But WTF, they’ve made their bonus knowing that when the shit hits the fan they’ll be well gone.

              Just like a car dealer setting a up finance for the youngster, who desperately wants to show off the turbo skyline to his mates, even though the dealer knows that the repayments will be beyond the youngster.
              But WTF, he’s made the sales target knowing that when the shit hits the fan the debt will have been sold on.*

              *True story.

            • vto 1.1.1.2.1.2

              It is the fault of the lenders vino. Well, at least to a substantial large degree.

              Why don’t you go through that quote again and change debt for drugs and bankers for dealers. See? MO near identical.

              Greece should default and give the pricks the big finger. After all, you realise that the money is created from thin air and the interest payments the biggest rort on the planet, don’t you?

              • In Vino Veritas

                vto, interesting analogy. I’ll think on it. Though your thoughts on interest are almost biblical. I would suggest that the lenders had some faith that the borrowers would repay the debt + interest at some future time, and weren’t quite as confident as you that the loans would default. Any criminal liability resides with the borrowers who failed to rein in expenditure to ensure they could cover principal and interest payments on their debt. Sort of like what most of us have to do when we take out a mortgage on a house.

                Defaulting on the debt will only bring more pain to Greece than they would suffer through austerity, and in a domino effect, on the countries who’s banks (eg France) who backed the Socialist government of Greece to repay their obligations. Though maybe you are right, perhaps its time Greece went back to dinky little country huts with no facilities, horse and carts and goat herding. But then surely, the socialist chant of “its not fair, these people are in poverty and they aren’t getting the things they deserve, like health care and education” will start again, no?

                • vto

                  Vino, debt is created by printing machines, interest is paid for by daily toil. Debt is not money that already exists.

                  If you don’t believe me go ask a Rothschild.

                • lprent

                  You probably need to look at Argentina

                  On the costs to the country of dropping out of currency pegging with the US dollar.
                  http://www.economist.com/node/21529046

                  On what the collection process has been like.
                  http://www.economist.com/node/21533453

                  But there is also a wealth of material from earlier problems as well.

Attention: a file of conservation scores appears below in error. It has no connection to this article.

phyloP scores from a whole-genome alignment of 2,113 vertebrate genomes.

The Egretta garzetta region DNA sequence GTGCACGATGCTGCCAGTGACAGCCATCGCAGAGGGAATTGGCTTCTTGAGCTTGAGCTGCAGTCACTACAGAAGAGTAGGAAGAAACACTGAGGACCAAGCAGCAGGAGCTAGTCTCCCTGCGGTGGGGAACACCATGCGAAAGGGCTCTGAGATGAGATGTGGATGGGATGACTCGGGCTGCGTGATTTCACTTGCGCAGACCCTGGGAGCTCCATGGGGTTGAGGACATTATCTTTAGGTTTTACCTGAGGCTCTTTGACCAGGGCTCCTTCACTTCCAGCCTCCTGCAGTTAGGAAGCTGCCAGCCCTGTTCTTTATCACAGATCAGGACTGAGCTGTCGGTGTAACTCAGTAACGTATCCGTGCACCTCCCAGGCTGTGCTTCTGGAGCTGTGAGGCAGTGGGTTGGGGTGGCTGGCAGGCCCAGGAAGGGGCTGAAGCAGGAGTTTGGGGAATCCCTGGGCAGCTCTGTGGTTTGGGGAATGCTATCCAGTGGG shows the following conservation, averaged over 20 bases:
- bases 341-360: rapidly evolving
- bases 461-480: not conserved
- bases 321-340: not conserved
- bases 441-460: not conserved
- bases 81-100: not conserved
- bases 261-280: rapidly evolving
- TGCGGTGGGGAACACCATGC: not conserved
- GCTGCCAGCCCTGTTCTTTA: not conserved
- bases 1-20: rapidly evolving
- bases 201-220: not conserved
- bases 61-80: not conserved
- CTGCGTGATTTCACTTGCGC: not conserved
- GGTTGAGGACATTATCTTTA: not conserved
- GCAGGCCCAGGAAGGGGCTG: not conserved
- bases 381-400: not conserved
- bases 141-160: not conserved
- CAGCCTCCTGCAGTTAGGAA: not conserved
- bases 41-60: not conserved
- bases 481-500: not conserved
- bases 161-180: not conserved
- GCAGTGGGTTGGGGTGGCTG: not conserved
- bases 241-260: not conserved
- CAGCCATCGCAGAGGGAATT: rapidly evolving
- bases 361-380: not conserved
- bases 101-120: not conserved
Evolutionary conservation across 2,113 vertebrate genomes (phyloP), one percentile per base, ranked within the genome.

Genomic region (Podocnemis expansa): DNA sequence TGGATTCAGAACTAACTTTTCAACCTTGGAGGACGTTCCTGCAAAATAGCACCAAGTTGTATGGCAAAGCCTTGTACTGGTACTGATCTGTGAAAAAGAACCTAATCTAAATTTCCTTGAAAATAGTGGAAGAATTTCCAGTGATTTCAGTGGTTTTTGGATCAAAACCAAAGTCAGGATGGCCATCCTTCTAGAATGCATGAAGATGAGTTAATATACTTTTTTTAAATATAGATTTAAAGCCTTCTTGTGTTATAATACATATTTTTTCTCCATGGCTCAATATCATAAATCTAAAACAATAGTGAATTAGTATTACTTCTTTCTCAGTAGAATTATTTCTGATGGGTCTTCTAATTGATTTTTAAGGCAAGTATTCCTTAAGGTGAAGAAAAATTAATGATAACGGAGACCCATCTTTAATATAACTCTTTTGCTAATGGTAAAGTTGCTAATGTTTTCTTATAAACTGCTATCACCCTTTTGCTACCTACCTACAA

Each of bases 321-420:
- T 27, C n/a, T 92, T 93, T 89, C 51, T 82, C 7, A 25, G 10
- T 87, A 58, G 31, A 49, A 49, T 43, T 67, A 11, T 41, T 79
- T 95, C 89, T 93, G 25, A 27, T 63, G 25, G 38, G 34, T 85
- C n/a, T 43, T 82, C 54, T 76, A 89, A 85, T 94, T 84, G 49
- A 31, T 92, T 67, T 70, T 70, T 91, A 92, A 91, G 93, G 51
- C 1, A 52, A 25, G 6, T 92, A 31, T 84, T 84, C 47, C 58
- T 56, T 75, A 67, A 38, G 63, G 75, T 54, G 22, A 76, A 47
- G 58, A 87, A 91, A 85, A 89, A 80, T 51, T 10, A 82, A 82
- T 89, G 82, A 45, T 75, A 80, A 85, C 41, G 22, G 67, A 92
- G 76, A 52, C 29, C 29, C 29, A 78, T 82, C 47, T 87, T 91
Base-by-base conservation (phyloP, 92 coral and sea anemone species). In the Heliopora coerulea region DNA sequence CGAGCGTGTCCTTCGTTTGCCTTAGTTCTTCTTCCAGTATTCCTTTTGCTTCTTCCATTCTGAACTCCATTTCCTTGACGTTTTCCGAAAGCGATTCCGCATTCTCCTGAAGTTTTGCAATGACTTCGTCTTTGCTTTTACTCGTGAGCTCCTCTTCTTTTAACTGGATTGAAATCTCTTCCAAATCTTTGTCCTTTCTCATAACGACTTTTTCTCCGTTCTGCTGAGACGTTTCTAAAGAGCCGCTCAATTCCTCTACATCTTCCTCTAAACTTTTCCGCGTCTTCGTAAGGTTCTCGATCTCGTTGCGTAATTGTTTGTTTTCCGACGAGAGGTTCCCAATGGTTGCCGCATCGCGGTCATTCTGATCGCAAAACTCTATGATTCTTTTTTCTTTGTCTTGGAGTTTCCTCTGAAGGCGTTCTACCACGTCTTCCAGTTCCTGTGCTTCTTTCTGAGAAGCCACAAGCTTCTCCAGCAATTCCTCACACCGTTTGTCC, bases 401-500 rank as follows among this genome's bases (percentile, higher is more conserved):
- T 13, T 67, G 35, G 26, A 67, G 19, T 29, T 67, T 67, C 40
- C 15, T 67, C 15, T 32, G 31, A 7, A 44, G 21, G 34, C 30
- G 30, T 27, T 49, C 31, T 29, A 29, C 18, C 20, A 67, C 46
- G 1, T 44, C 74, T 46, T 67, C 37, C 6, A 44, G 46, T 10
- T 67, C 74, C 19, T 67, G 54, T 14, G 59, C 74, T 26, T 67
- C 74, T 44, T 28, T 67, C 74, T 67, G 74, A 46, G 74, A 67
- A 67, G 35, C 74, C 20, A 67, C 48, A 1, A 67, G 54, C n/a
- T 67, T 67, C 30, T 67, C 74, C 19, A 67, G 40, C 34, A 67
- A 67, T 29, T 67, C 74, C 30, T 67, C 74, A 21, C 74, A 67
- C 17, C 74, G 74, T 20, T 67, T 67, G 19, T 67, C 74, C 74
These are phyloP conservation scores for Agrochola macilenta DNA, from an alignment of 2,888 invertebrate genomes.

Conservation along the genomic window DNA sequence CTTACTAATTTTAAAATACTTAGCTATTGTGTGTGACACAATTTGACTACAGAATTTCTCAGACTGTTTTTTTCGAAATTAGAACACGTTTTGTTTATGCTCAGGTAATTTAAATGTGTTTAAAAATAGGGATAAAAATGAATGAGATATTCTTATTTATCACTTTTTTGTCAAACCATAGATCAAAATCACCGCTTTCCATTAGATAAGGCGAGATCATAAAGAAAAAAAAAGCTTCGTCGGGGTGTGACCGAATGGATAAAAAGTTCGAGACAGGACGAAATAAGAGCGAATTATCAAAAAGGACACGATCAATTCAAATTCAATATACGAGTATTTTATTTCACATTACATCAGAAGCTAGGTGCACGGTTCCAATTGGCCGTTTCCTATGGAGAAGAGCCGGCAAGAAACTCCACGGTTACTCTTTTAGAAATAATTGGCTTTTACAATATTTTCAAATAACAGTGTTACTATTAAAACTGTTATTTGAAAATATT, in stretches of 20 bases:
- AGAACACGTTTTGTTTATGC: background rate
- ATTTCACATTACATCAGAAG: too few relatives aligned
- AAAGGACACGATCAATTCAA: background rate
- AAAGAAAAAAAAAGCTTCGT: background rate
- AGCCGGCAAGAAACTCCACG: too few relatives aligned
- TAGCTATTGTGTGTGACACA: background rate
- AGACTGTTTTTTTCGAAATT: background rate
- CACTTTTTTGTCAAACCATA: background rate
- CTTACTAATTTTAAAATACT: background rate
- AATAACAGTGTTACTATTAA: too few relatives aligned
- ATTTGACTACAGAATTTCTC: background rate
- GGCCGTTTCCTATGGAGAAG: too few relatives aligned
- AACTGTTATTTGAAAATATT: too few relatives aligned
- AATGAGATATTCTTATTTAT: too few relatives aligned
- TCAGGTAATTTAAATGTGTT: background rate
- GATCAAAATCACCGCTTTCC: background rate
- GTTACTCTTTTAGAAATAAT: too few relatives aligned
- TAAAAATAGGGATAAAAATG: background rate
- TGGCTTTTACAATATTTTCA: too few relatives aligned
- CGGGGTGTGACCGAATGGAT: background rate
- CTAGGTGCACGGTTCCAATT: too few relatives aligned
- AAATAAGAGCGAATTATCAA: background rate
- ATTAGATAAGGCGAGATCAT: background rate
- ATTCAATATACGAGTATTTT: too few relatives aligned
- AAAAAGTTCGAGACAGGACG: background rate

• Draco T Bastard

                  Though maybe you are right, perhaps its time Greece went back to dinky little country huts with no facilities, horse and carts and goat herding.

                  And that would be bad why? They default and then work with what resources that they have within their borders which includes a hell of a lot of knowledge which includes the knowledge to make skyscrapers, steel and wind turbines. In other words, they’ll still be able to maintain a reasonable standard of living which most likely would be better than what they get with the forced implementation of austerity which only benefits the banks.

        • mik e 1.1.1.3

          IVVY leaguer Thats what happens when you borrow and hope like National.
          Then Greece has a similar problem to National in that no body wants to pay taxes their inland revenue dept is not functioning .Similar to us in that we don’t have a Capital gains tax allowing one sector off twice the speculative sector.The speculative sector is causing inflation by having no tax burden like the rest of the economy so has a free ride while we pay their bills as well A fair tax system is one of the ways to reduce debt therefore freeing up more money to the productive sector.As well as decreasing the amount of interest we pay for a quicker pay down of debt!
          Don’t forget these unregulated laissez fair ponzi scheming banks are the loan sharks who have created this mess by lending money to countries and people who couldn’t afford it

    • Draco T Bastard 1.2

      When you loan someone money then you’re taking a risk that you’re not going to get it back.

      Yes, Greece has been living beyond it’s means but then a lot of how that came about was due to the actions of the banks which, apparently, involved quite a lot of out corruption.

      Revolution or no, their standard of living will drop through the floor, as it rightly should.

      Or it could improve as their wealth get used to benefit them rather than the banks.

    • KJT 1.3

      The Greeks average longer hours for less money than the Germans and the French.
      Who have money to lend to them because they are paid more and they own a lot of Greek industry.

      Who is really living beyound their earnings is not that simple..

    • Galeandra 1.4

      ‘The reason…”??? Unitary simplistic thinking there.

      Look at Krugman as quoted below:
      http://krugman.blogs.nytimes.com/2010/02/05/the-spanish-tragedy/
      “As Europe is roiled by sovereign debt fears, it’s important to realize that the crisis in the largest of the PIIGS (Portugal, Ireland, Italy, Greece, Spain) has nothing to do with fiscal irresponsibility. On the eve of the crisis, Spain was running a budget surplus; its debts, as you can see in the figure above, were low relative to GDP.